So, you have an offer (or two!) in hand-congratulations! Now begins the sometimes challenging work of deciding between or among multiple offers. Chances are you already know quite a bit about the firms that you are considering. After all, you have spent a good deal of time curating an initial bid list and preparing for your screening interview and callback interviews.

Still, you might have outstanding questions about a firm, its culture or its legal practices. Now is the time to ask the firm's recruiting team for a return visit or a "second look." In this post, we will share some thoughts on why a second look can be helpful, how to maximize the return on your visit and general etiquette tips.

Why Take a Second Look?

There are any number of reasons to ask for a second look. Perhaps you would like to meet with additional members of a particular practice group or junior associates to discuss their experiences with the summer program. Perhaps you would like to speak with female partners. You might also want to meet members of the diversity committee or others who share a common background or interest. Or maybe you would simply like to get a better sense of the firm without the stress of an interview hanging over your head.

In any event, a second look is an invaluable opportunity to size up the firm one last time before committing to a summer program. Let's face it; finding the right fit for your next summer is incredibly important. A more leisurely second look can provide meaningful insights for your decision making.

Remember: firms want you to be armed with all of the information that you need to make an informed decision, so do not hesitate to ask to see them again.

Getting the Most from Your Return Visit

If you are like most students, the on-campus recruiting experience has probably helped shape your view of the ideal firm and workplace. You have had an unparalleled opportunity to walk the corridors and speak with firm representatives. Now that you have a better sense of what you are looking for, what answers do you need to confirm your instincts about a firm or to resolve any questions you still have? For example:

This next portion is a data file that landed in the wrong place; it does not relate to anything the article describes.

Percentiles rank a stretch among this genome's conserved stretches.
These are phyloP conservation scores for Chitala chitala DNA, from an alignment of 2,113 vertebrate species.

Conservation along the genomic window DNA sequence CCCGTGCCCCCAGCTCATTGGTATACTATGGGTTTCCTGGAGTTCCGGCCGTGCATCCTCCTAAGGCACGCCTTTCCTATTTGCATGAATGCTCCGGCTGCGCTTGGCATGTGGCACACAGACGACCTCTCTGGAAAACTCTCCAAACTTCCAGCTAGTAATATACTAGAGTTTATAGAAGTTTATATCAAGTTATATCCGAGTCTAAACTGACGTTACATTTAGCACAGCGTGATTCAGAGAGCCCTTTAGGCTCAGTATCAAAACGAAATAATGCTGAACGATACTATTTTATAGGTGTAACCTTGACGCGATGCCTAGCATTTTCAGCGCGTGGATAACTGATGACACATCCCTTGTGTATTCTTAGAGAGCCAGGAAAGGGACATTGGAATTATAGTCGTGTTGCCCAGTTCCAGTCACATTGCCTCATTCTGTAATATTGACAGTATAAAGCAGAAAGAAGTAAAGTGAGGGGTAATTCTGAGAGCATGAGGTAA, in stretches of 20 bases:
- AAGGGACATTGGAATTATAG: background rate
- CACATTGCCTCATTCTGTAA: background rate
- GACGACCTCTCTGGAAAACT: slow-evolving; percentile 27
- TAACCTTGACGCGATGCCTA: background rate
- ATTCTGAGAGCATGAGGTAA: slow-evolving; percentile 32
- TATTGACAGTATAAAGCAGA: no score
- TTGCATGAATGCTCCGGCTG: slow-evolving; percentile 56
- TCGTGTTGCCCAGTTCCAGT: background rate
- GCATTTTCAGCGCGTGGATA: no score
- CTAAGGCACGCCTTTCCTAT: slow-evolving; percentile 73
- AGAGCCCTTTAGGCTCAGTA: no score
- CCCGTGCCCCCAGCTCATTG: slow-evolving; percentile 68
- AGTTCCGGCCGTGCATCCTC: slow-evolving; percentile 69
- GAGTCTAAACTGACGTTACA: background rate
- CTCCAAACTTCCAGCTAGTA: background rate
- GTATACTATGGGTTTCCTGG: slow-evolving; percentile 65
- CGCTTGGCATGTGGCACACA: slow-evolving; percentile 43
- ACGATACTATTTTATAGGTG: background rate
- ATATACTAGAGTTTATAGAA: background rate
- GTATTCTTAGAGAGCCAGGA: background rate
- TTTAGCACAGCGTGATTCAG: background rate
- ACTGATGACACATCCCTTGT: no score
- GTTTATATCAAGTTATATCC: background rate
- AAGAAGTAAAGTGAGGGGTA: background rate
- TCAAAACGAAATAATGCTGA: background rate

• How does the firm retain and ensure the success of its female associates?
  • Can you tell me about some of the diversity committee's recent initiatives?
  • What opportunities might I have to hone my business development skills?
  • In your view, what qualities set apart your most successful associates from their peers?
  • How do young associates get involved in the firm's pro bono program?

Etiquette Tips

Although a return visit should be a more relaxed affair, do not relax your professionalism. Continue to exhibit all of the wonderful qualities that got you the offer in the first place. Arrive on time. Be courteous to everyone you encounter. Dress the part of a young associate and be prepared with thoughtful questions that are designed to resolve any remaining questions you have.

In short, continue to show the firm the outstanding future summer associate that it invited to join its summer program.

The content of this article is intended to provide a general guide to the subject matter. Specialist advice should be sought about your specific circumstances.